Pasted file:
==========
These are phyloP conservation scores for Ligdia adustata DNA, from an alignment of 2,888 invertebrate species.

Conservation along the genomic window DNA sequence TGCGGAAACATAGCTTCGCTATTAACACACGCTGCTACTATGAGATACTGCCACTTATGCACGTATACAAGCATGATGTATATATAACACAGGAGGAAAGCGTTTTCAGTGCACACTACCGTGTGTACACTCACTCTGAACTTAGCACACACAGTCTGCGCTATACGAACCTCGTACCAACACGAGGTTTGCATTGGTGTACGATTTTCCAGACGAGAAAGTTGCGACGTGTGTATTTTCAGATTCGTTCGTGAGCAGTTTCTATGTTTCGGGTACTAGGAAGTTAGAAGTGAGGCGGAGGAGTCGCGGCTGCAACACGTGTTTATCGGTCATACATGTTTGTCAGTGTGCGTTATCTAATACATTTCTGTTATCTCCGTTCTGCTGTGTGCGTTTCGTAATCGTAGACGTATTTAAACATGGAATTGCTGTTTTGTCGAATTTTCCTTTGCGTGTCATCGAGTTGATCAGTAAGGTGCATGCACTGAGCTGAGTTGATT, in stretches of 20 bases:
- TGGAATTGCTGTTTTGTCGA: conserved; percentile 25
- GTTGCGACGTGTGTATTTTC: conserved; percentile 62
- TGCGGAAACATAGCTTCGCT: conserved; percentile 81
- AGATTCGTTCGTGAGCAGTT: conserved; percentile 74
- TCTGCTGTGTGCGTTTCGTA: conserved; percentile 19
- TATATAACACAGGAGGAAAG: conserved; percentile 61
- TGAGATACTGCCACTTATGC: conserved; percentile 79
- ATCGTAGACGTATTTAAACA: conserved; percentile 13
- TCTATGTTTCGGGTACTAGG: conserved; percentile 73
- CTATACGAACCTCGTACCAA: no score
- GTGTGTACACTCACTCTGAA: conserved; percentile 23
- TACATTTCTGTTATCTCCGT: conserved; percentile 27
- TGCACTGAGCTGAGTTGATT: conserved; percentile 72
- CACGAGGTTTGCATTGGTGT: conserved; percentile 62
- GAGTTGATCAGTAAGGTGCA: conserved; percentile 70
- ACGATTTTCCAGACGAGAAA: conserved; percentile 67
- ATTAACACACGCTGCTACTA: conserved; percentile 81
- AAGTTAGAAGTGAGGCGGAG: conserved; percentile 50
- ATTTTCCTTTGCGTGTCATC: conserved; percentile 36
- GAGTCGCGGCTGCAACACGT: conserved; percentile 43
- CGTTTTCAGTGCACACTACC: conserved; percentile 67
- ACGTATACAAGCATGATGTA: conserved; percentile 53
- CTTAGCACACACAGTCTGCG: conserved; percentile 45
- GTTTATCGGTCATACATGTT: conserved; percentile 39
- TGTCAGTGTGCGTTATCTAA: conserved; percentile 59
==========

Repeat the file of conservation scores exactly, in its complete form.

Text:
These are phyloP conservation scores for Ligdia adustata DNA, from an alignment of 2,888 invertebrate species.

Conservation along the genomic window DNA sequence TGCGGAAACATAGCTTCGCTATTAACACACGCTGCTACTATGAGATACTGCCACTTATGCACGTATACAAGCATGATGTATATATAACACAGGAGGAAAGCGTTTTCAGTGCACACTACCGTGTGTACACTCACTCTGAACTTAGCACACACAGTCTGCGCTATACGAACCTCGTACCAACACGAGGTTTGCATTGGTGTACGATTTTCCAGACGAGAAAGTTGCGACGTGTGTATTTTCAGATTCGTTCGTGAGCAGTTTCTATGTTTCGGGTACTAGGAAGTTAGAAGTGAGGCGGAGGAGTCGCGGCTGCAACACGTGTTTATCGGTCATACATGTTTGTCAGTGTGCGTTATCTAATACATTTCTGTTATCTCCGTTCTGCTGTGTGCGTTTCGTAATCGTAGACGTATTTAAACATGGAATTGCTGTTTTGTCGAATTTTCCTTTGCGTGTCATCGAGTTGATCAGTAAGGTGCATGCACTGAGCTGAGTTGATT, in stretches of 20 bases:
- TGGAATTGCTGTTTTGTCGA: conserved; percentile 25
- GTTGCGACGTGTGTATTTTC: conserved; percentile 62
- TGCGGAAACATAGCTTCGCT: conserved; percentile 81
- AGATTCGTTCGTGAGCAGTT: conserved; percentile 74
- TCTGCTGTGTGCGTTTCGTA: conserved; percentile 19
- TATATAACACAGGAGGAAAG: conserved; percentile 61
- TGAGATACTGCCACTTATGC: conserved; percentile 79
- ATCGTAGACGTATTTAAACA: conserved; percentile 13
- TCTATGTTTCGGGTACTAGG: conserved; percentile 73
- CTATACGAACCTCGTACCAA: no score
- GTGTGTACACTCACTCTGAA: conserved; percentile 23
- TACATTTCTGTTATCTCCGT: conserved; percentile 27
- TGCACTGAGCTGAGTTGATT: conserved; percentile 72
- CACGAGGTTTGCATTGGTGT: conserved; percentile 62
- GAGTTGATCAGTAAGGTGCA: conserved; percentile 70
- ACGATTTTCCAGACGAGAAA: conserved; percentile 67
- ATTAACACACGCTGCTACTA: conserved; percentile 81
- AAGTTAGAAGTGAGGCGGAG: conserved; percentile 50
- ATTTTCCTTTGCGTGTCATC: conserved; percentile 36
- GAGTCGCGGCTGCAACACGT: conserved; percentile 43
- CGTTTTCAGTGCACACTACC: conserved; percentile 67
- ACGTATACAAGCATGATGTA: conserved; percentile 53
- CTTAGCACACACAGTCTGCG: conserved; percentile 45
- GTTTATCGGTCATACATGTT: conserved; percentile 39
- TGTCAGTGTGCGTTATCTAA: conserved; percentile 59